Title: Impact of current riparian land on sediment retention in the Danube River Basin
Authors: VIGIAK OLGAMALAGO ANNABOURAOUI FaycalGRIZZETTI BrunaWEISSTEINER ChristofPASTORI MARCO
Citation: SUSTAINABILITY OF WATER QUALITY AND ECOLOGY vol. 8 p. 30-49
Publisher: ELSEVIER BV
Publication Year: 2016
JRC N°: JRC100995
ISSN: 2212-6139
URI: http://www.sciencedirect.com/science/article/pii/S2212613916300307
http://publications.jrc.ec.europa.eu/repository/handle/JRC100995
DOI: 10.1016/j.swaqe.2016.08.001
Type: Articles in periodicals and books
Abstract: Riparian land supports multiple ecosystem services that are essential for good water quality and aquatic biodiversity, providing habitat and hydrological connectivity, and retaining pollutants and sediments. Riparian land reduces sediment fluxes in the freshwater systems by trapping sediments generated on the hillslopes before they reach the stream network, and by stabilizing stream banks. The aim of this study was to assess the impact of current riparian land in reducing sediment fluxes in the stream network of the Danube River Basin. The Soil and Water Assessment Tool (SWAT) model was used to assess sediment yields across the Basin. Pan-European spatial information on riparian land type and extent was used to set up agricultural to riparian land ratio and the streambank reach vegetation cover. SWAT sediment simulations for current conditions, i.e. including riparian land parameterization, were calibrated and validated for the period 1995-2009. The impact of riparian land was quantified by analyzing differences in mean annual specific sediment yields between scenarios without riparian land and current conditions. Sediment yield reductions and efficiency of riparian land were quantified at several spatial scales across the Basin, considering Hydrologic Response Units (HRUs), stream order, and administrative regions. The impact of riparian filtering in reducing sediment fluxes to the stream network at the HRU scale was always positive, with median sediment retention efficiency of 50%. Efficiency was higher where incoming sediment and water yields per unit of area were larger, and in smaller HRUs (areas lower than 10 km2). At the reach scale, retention efficiency dropped sensibly. Sediment trapping in riparian buffers was more efficient in smaller reaches, and decreased from about 17% to 5% with Strahler’s order. Streambank protection was important locally in about 8% of reaches characterized by high stream power, where current streambank protection reduced potential sediment yields by more than 5 t/km2/y, and in large reaches, like in the Sava and Danube Rivers. At the Danube outlet to the Black Sea, the reduction in sediment yield attributable to current riparian land was estimated at 480 kt/y. Although riparian efficiency declined with spatial scale in terms of sediment yield reduction, trapping of sediments in riparian buffers always abated in-stream sedimentation substantially. While occupying only about 2% of the Basin, current riparian land in the Danube Basin reduces sediment fluxes in river networks and contributes to the improvement of the ecological conditions of freshwater ecosystems.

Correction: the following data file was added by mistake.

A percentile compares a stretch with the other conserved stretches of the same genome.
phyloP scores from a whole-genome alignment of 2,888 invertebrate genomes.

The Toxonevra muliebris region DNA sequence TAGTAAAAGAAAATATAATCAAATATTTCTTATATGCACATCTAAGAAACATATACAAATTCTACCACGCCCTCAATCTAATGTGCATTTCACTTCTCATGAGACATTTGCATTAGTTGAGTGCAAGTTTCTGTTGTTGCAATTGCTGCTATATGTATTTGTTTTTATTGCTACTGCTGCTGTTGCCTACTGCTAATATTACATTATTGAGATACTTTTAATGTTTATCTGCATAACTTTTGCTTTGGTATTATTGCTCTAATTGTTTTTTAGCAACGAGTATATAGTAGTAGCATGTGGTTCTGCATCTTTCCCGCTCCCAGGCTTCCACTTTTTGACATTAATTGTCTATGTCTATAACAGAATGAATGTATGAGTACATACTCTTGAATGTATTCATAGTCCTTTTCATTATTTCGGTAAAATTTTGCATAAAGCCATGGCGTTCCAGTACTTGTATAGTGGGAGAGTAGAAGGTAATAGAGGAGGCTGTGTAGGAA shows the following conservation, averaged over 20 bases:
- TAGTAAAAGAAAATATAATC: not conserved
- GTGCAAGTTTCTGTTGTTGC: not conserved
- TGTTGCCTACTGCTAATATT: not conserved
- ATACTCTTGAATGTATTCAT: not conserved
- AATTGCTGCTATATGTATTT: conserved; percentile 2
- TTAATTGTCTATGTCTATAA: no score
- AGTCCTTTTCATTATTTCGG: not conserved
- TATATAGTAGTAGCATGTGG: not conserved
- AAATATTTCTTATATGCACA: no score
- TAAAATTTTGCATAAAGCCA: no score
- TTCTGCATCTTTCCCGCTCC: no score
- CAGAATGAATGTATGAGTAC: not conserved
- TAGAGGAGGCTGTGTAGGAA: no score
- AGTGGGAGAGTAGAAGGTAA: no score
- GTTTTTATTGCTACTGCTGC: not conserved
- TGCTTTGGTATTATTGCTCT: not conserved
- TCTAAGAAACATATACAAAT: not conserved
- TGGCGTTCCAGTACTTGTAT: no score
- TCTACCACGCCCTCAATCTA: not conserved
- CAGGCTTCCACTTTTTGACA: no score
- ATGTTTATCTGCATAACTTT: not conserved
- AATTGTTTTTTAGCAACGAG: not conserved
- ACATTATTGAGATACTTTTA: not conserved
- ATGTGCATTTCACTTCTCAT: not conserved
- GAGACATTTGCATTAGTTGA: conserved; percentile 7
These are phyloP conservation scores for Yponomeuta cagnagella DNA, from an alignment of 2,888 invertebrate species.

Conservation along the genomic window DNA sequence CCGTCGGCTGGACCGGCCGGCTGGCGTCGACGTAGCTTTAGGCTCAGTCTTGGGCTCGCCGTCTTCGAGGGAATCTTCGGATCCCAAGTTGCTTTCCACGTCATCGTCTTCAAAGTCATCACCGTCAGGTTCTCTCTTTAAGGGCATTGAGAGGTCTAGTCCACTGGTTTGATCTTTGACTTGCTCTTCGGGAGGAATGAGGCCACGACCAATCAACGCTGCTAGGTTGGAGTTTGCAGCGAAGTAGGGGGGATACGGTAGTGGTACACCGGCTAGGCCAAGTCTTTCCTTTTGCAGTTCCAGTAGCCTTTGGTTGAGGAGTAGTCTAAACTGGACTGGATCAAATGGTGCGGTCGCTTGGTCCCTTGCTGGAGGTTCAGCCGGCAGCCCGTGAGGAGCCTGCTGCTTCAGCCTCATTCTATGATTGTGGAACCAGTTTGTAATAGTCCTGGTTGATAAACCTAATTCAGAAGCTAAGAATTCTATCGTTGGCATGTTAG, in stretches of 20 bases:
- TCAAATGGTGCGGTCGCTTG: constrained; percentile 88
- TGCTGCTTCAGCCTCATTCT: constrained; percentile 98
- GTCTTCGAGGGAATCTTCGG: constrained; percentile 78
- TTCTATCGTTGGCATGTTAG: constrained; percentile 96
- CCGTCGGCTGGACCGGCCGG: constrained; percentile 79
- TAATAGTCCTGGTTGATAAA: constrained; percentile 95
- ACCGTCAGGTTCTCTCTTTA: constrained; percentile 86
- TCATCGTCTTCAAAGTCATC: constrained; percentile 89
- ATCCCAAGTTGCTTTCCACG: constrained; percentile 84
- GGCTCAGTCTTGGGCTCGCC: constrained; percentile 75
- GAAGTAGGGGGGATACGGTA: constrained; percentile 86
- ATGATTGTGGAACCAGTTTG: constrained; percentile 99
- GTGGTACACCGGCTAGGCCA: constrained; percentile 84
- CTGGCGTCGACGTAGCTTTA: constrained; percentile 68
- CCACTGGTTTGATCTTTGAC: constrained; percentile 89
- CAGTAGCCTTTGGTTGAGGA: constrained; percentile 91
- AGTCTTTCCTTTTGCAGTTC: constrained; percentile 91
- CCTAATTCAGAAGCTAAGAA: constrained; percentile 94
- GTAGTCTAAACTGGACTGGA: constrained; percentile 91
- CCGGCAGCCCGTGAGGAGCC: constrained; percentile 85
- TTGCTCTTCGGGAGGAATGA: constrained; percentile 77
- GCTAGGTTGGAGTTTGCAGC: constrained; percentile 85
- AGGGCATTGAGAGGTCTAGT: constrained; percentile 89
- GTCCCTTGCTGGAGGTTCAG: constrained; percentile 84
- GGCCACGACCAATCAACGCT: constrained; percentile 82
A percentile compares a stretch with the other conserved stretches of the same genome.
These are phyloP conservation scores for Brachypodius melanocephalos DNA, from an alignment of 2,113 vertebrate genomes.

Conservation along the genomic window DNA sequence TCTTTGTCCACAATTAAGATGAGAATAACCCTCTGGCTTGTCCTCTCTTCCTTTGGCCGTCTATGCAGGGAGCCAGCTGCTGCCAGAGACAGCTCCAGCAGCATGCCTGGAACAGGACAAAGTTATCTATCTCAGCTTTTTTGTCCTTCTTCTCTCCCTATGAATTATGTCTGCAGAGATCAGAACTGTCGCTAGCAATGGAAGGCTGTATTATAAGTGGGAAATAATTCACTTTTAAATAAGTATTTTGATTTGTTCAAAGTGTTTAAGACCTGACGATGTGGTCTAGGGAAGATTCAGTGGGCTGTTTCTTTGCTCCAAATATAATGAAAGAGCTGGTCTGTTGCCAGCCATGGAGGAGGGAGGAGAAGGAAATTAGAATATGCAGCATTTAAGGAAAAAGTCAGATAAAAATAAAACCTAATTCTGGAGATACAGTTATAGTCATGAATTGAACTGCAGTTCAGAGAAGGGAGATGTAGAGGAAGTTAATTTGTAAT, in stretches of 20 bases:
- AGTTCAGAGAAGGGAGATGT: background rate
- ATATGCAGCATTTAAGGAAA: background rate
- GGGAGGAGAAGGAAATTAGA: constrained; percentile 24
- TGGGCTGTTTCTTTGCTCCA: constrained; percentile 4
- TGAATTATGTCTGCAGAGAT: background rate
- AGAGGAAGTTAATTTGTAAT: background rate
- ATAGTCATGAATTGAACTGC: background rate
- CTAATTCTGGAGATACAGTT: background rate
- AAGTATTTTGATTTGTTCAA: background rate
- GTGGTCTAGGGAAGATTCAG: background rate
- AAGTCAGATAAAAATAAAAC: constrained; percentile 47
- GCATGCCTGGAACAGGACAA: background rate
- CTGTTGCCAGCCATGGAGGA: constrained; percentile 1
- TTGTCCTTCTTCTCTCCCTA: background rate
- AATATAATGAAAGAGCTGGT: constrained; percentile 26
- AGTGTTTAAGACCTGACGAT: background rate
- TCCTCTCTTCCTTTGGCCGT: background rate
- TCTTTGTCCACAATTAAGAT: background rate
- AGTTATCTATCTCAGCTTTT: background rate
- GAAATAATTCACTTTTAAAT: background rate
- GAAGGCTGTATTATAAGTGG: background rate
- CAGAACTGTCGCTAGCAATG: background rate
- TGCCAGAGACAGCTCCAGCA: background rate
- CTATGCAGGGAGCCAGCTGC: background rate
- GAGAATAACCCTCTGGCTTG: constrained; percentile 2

JRC Directorate:Sustainable Resources

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